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Tuesday, May 08, 2007

 

Sequelitis

Writing for the LA Times in the wake of Spider-Man 3's record-breaking opening, Patrick Goldstein seizes on our current 14-sequel summer and the impending Indiana Jones 4 to express his dismay that Hollywood is more than ever ruled by film franchises, and that so many promising directors have chosen to become "brand managers" rather than commit themselves to producing singular works of genuine art. In a broad sense, this argument is dissatisfying. In its details, it is just stupid. (To single out Sam Raimi of all people, who made his career on a zombie movie series, seems particularly ridiculous.)

Goldstein throws out a number of potential reasons why directors might sign up for sequels, including: the money, artistic propriety, the money, the creative challenge of putting a fresh spin on material while retaining a series' core appeal, and the money. But Goldstein entirely fails to account for the particular attractions of serialized storytelling for both audiences and filmmakers. Here I think it is useful to separate the impulses of the Brett Ratner journeymen who sign up to direct part 3s from those like Raimi, Nolan and Singer who have guided entire franchises. (Although the former occasionally gives us such gems as Cuaron's Harry Potter and the Prisoner of Azkaban.)

While it is true that very few conventional film series ever approach art, I don't see this as a valid knock against series or those who direct them. It is not clear that movie makers all have a responsibility to aspire to art over craft and entertainment, and besides, series can accomplish things in terms of scope, character development and thematic variation that singular films typically cannot. Some stories are simply take longer to tell than can be accommodated by one movie. Dickens, Trollope, Twain etc. certainly understood the appeal of serials and series. At a time when narratively complex, heavily serialized shows such as Lost and Heroes have attained both critical acclaim and mass popularity, and Battlestar Galactica is hailed as one of the best TV programs of all time, it is bewildering to me that Goldstein would fail to acknowledge one of the core attractions for directors to take ownership over franchises. Well, aside from the money. Namely, the ability to develop stories and characters over time--not just the time glossed over in an artful montage, like Charles Foster Kane and wife at the breakfast table, but over real time, as audiences get to live with characters over a span of years. The arcs traveled by Michael Corleone or even, to a lesser degree the Spidey series' Harry Osborn would not be nearly as compelling if experienced in one sitting. I get the sense that Raimi has genuine affection for the Spider-Man characters, and has enjoyed, up until now at least, navigating them through their paces in a series of interconnected episodes that 1) replicate the serialized nature of the source material and 2) definitively resolve only by the last act of the third film. For its real flaws, Raimi's Spider-Man 3 certainly provides a completion to a number of threads that had been left untied in previous installments. Goldstein doesn't see the possibility that a filmmaker might see a creative unity in a trilogy, and so is left with only the mercenary (paycheck-hunting directors) and pathetic (lazy, nostalgic viewers) as explanations. His value judgments about true artists refusing to "repeat themselves, preferring to explore the unknown rather than revisit past triumphs" seem altogether too limiting to me, and just as nostalgic in their own way.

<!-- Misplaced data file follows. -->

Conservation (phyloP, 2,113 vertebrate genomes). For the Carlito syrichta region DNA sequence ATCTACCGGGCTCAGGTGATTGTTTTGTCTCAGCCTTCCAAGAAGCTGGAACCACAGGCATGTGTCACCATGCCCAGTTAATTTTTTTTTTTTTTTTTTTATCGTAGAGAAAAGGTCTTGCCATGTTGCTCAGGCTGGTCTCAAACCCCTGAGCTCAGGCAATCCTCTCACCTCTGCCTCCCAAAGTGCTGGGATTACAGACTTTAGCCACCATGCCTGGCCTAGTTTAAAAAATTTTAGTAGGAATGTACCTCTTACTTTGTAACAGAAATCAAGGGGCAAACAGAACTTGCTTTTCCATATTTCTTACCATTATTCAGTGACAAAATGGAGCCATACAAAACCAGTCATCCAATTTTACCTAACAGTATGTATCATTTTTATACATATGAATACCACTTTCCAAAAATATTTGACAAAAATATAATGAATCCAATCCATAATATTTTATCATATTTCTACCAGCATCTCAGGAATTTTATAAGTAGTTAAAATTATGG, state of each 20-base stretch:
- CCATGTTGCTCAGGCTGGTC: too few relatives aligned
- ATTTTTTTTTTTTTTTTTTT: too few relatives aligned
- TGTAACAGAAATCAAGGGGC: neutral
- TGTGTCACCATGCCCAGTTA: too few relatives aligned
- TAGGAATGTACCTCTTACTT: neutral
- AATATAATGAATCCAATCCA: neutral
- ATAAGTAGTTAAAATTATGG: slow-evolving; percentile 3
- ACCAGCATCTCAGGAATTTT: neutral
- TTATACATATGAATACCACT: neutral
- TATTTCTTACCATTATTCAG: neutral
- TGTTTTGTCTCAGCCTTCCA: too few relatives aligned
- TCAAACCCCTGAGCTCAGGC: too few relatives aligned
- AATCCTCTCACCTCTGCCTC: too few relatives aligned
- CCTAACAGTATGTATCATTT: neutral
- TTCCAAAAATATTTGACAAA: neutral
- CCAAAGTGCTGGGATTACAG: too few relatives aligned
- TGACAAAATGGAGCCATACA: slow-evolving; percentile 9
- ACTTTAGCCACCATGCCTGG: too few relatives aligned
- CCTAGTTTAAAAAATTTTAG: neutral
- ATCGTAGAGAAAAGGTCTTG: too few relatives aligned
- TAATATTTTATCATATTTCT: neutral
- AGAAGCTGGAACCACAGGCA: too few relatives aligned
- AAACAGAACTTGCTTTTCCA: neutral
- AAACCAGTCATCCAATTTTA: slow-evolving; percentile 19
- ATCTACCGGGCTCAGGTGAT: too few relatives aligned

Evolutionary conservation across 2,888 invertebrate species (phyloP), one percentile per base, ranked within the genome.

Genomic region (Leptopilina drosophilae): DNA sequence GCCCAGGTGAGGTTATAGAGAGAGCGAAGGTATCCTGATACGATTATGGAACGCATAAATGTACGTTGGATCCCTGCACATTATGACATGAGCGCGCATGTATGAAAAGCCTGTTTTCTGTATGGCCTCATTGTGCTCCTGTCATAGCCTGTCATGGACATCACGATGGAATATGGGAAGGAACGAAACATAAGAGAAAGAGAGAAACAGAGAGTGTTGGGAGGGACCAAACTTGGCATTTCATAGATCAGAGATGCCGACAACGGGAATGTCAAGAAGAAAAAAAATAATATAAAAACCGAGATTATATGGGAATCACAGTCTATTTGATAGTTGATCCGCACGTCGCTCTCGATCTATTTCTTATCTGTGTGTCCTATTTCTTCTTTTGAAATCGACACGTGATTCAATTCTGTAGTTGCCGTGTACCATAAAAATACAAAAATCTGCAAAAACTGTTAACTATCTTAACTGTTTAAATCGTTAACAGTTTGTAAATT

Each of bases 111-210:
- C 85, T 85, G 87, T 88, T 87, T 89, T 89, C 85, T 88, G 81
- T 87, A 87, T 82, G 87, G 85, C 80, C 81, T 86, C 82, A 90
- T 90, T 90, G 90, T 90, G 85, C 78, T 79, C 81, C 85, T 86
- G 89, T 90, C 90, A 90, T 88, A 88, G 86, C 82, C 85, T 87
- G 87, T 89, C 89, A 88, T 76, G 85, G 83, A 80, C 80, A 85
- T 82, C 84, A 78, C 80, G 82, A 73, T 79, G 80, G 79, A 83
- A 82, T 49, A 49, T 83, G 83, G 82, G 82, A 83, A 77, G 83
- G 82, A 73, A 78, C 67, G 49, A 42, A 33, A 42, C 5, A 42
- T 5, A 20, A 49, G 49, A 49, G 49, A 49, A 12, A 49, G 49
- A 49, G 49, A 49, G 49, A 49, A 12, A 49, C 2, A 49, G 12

Comments:
What you said. Try telling Michael Apted there's no artistic merit or real insight to be gained from a film series!

Snark aside (and yes, I realize a documentary series isn't the same as a fictional series) I wonder if this attitude stems from defining a "sequel" strictly in the outmoded sense as "more of the same" -- i.e., if you liked Scary Movie we'll do the same jokes in Scary Movie 2 -- instead of acknowledging that a creator can actually tell more than one story about the same characters.
 
Or that one story could take multiple films to tell. Part of the problem is certainly what you say; that many, if not most sequels to date have been more remakes than true continuations. Even the Spider-Man sequels rely too much on hitting the same story beats as previous films (not to mention hitting the same beats as the first three Superman movies.)
 
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